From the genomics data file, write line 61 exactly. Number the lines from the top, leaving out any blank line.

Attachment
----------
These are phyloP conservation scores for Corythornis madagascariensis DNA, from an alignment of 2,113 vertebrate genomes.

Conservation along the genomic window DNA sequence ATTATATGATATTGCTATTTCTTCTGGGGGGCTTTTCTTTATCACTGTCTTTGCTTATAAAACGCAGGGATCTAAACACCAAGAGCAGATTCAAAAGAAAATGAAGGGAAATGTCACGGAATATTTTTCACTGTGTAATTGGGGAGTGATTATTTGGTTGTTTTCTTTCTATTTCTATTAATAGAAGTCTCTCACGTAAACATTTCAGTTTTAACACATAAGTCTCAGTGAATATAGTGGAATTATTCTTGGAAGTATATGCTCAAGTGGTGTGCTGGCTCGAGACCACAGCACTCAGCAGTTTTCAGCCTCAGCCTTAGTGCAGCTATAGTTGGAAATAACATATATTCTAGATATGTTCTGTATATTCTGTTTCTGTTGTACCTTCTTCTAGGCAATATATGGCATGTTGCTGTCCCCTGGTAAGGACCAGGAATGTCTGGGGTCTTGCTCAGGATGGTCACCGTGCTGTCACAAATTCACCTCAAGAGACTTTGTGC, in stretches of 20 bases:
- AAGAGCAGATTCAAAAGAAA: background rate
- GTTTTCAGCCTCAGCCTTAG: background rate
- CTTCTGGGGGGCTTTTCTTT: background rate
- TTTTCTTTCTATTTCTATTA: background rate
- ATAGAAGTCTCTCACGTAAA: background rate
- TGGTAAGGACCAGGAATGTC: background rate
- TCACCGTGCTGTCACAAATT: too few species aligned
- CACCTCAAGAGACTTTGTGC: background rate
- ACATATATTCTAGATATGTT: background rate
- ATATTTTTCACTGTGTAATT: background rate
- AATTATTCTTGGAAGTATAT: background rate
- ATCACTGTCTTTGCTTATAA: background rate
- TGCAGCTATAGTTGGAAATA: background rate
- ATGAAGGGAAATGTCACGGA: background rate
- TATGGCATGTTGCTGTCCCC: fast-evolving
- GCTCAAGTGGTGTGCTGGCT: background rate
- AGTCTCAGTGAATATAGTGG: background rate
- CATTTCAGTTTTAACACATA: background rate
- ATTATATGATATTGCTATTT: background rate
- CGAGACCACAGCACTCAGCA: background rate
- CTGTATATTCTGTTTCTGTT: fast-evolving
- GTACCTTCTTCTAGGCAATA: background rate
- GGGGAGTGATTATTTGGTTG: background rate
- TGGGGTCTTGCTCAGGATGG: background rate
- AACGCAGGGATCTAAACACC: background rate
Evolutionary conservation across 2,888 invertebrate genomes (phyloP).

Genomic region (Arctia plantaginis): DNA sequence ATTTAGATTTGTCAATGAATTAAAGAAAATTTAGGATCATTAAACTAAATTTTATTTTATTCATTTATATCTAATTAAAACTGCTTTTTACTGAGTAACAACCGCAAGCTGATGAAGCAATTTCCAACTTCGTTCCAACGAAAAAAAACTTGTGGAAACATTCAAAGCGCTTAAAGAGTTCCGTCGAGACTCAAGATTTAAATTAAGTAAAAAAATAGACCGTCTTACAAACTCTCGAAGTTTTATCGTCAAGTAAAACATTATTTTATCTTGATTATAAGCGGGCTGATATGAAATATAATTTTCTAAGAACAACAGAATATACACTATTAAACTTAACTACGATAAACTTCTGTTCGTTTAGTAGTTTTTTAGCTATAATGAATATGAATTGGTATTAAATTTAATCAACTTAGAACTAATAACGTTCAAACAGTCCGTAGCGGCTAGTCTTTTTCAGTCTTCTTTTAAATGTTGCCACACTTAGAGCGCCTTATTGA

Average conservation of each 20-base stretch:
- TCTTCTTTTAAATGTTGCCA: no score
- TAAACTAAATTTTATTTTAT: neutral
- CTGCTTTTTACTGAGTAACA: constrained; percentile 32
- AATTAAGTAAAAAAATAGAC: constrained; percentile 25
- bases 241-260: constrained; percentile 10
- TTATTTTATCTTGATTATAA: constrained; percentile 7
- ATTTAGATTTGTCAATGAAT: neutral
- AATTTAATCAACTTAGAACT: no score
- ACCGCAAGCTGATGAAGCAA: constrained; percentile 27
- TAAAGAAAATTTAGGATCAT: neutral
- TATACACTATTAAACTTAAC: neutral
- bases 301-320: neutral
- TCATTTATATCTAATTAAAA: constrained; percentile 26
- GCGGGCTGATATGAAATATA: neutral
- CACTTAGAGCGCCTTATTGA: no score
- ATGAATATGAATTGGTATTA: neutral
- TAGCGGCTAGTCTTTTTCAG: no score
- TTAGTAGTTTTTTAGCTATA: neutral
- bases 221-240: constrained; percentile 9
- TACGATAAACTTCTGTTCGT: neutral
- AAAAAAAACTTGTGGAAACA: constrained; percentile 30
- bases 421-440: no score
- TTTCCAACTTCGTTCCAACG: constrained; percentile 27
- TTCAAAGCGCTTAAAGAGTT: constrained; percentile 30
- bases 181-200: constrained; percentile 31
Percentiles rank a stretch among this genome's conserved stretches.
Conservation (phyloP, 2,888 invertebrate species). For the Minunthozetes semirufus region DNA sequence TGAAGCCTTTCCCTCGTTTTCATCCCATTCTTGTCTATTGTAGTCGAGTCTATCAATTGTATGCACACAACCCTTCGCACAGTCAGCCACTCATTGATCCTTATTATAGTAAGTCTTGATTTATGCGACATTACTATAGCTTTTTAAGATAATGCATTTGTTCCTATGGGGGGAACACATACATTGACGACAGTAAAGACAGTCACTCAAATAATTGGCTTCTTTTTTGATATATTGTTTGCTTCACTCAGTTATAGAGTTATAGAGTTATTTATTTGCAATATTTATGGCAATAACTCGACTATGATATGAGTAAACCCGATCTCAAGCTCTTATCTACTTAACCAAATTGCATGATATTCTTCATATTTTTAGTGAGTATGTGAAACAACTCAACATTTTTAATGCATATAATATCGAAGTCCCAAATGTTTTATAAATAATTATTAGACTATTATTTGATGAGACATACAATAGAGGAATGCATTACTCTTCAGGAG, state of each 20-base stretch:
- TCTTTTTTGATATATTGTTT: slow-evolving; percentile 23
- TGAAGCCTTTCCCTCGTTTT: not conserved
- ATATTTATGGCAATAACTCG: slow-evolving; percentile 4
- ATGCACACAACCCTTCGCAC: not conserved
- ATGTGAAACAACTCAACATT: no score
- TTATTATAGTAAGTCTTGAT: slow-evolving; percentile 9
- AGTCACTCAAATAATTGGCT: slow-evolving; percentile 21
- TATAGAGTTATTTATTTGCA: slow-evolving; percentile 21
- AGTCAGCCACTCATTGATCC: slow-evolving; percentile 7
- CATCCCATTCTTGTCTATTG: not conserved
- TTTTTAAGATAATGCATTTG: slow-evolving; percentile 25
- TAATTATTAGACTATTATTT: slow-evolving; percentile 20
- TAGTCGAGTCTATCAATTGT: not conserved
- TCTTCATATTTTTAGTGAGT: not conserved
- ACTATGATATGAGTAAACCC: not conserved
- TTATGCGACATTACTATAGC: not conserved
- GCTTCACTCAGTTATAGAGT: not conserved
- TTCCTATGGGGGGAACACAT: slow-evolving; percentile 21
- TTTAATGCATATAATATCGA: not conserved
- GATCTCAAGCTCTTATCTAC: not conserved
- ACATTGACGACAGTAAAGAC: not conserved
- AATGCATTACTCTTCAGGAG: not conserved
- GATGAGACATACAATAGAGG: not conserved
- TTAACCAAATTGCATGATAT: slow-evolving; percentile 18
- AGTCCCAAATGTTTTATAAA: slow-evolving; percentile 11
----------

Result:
- ATGCACACAACCCTTCGCAC: not conserved